IRA beneficiary form | Ed Slott and Company, LLC

IRA beneficiary form

Update Your Beneficiary Forms!

Regardless of whether you open an IRA, participate in a 401(k) plan, buy a life insurance policy, or start a college saving plan for a child, there is a critical detail which should never be overlooked: naming a beneficiary. Typically, the account application will include a space for doing just that. Sometimes a second form may be required when a person wants to change an existing beneficiary.

Marriage and Your Retirement Account

Marriage changes a lot of things. Some things are not quite as obvious as others. We walk you through the key changes to your IRAs, Roth IRAs and overall retirement planning.

The Deceased Don't Make Good IRA Beneficiaries

Almost all IRA owners named their IRA beneficiary when they first opened the account. In many cases, it was their spouse or parent. However, disaster can strike if that primary beneficiary dies before you do and you don't update the IRA beneficiary form. This horror story provides a valuable lesson.

Should I Keep All IRAs Separate?

This week's Slott Report Mailbag looks at combining IRA monies into one big IRA, how 401(k)s affect calculating yearly IRA distributions and whether leaving equal IRA shares to your three children is possible. Click to read this week's Q&A with our IRA Technical Expert.

Slott Report Mailbag: Does The Once-Per-Year-Rollover-Rule Apply to Distributions From 401(k)s?

This week's Slott Report Mailbag gets into the Roth IRA 5-year rules - as well as the once-per-year-rollover-rule and disclaimer planning. These topics showcase the depth of IRA distribution and retirement planning and the intricacies, detail and potential danger involved in this area.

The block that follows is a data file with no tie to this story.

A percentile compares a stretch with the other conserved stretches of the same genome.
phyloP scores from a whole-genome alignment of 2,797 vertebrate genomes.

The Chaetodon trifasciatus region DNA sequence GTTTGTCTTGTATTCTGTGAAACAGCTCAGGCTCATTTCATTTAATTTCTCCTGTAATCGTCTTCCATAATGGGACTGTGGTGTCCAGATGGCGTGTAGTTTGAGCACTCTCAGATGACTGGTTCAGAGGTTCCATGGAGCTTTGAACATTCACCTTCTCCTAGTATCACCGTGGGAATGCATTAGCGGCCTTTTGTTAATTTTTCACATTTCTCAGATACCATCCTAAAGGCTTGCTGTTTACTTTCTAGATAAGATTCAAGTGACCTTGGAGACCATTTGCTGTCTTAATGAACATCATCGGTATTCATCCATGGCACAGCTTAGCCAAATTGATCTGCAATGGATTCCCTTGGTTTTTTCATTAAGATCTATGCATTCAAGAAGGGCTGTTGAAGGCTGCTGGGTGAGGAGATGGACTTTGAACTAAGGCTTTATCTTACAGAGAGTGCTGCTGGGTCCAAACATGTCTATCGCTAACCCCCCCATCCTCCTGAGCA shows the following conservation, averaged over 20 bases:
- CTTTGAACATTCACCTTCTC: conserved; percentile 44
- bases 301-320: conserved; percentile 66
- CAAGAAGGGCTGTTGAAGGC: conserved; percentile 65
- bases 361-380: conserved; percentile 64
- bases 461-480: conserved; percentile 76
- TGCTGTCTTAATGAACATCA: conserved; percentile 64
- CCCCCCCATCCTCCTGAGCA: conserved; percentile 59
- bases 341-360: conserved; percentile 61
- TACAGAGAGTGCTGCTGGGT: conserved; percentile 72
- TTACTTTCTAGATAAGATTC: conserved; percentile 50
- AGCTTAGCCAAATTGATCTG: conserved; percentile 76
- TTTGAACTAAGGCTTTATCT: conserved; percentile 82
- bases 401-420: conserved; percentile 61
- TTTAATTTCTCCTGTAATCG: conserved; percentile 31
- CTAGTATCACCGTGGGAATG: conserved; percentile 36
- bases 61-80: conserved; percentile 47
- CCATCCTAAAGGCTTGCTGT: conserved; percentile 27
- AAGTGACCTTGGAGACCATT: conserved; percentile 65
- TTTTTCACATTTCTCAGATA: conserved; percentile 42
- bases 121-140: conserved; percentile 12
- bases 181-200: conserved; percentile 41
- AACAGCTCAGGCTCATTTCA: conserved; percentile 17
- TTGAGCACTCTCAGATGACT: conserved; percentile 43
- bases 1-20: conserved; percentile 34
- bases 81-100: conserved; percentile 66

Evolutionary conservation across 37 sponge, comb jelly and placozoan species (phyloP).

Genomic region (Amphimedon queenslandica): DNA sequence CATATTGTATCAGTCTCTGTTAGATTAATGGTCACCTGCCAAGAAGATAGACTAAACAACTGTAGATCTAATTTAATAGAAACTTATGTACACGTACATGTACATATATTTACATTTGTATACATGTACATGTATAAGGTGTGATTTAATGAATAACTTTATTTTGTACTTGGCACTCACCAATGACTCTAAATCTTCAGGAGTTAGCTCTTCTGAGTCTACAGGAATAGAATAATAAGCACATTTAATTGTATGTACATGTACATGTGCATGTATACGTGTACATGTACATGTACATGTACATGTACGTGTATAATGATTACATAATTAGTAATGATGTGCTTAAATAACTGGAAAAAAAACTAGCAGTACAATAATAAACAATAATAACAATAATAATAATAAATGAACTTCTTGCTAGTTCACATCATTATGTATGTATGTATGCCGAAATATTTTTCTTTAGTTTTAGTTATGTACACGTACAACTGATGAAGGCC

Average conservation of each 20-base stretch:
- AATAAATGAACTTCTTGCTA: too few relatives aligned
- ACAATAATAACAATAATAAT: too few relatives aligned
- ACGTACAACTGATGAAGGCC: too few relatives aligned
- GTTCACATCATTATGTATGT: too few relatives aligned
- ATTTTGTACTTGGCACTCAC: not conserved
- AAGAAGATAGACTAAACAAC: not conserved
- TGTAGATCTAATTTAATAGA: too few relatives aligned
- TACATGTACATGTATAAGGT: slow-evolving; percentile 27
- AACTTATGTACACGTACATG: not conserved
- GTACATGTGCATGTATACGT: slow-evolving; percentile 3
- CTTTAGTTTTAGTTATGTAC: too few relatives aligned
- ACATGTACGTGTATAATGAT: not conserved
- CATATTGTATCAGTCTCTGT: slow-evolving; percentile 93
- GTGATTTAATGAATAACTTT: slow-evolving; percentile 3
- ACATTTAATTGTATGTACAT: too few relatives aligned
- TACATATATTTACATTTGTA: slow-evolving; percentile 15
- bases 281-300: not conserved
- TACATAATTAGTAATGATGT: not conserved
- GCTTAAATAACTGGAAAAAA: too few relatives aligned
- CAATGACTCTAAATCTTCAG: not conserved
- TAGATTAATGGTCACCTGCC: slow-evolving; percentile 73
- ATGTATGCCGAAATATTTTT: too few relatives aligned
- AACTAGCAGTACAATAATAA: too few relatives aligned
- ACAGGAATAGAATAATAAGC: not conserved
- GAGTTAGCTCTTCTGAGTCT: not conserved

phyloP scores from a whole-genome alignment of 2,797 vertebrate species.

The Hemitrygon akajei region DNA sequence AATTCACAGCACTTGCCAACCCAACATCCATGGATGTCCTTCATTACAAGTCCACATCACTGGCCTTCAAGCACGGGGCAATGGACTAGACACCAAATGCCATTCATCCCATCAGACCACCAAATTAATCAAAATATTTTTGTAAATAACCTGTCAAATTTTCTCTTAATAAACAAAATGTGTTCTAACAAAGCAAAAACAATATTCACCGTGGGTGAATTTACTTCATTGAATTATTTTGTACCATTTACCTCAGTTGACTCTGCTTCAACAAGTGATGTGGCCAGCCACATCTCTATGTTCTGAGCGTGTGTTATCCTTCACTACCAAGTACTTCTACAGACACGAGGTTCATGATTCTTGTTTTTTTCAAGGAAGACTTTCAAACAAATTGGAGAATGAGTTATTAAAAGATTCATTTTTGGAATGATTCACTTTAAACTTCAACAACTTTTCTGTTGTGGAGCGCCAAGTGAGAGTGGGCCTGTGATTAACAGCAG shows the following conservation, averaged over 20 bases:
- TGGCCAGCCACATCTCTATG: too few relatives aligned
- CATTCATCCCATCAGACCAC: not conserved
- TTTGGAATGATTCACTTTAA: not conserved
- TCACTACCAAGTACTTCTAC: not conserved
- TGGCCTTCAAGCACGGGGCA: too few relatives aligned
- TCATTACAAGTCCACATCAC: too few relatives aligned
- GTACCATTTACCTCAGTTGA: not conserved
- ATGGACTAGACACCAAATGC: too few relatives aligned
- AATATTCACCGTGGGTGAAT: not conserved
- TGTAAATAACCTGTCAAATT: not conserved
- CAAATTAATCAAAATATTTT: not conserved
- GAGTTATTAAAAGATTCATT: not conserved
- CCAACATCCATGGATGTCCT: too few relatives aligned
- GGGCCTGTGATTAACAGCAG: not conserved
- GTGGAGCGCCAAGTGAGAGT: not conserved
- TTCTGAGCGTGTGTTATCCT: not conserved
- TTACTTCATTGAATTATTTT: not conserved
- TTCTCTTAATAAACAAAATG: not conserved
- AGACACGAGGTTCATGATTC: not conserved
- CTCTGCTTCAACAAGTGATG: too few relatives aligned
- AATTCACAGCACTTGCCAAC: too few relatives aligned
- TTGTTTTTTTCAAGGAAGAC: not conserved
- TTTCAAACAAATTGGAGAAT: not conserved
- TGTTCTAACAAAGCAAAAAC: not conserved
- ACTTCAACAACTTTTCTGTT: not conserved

IRAs and Wills Don't Mix

A Will is a legal document under state law where you name a person to manage your estate and divide your property after you die. Property in your estate must pass through “probate”, which is the process under your state’s law of how your estate is administered and who gets your property. Ideally, you should have a Will. If you don’t, then state law will decide who gets your property after you die. That might not be what you want, so it’s better for you to decide who gets what by having your own Will.

Who Gets Your IRA?

Do you have a will, a trust, and retirement accounts? Who will get your retirement assets? Let’s say that your will says that everything goes to your spouse, your trust says that everything goes to your children, and the beneficiary form for your IRA says that everything goes to your spouse and your children equally. Who gets your IRA? These answers and more below.

Locating Your Missing IRA Beneficiary Form

We have written many times on the importance of completing and filing a designated beneficiary form for all of your IRAs. If no designated beneficiary form is filed with your IRA custodian, or if one cannot be located, the identity of your beneficiary will be governed by default language contained in the IRA agreement, if any. Leaving to chance what may be the most critical aspect of your family’s financial future is not a smart planning move.

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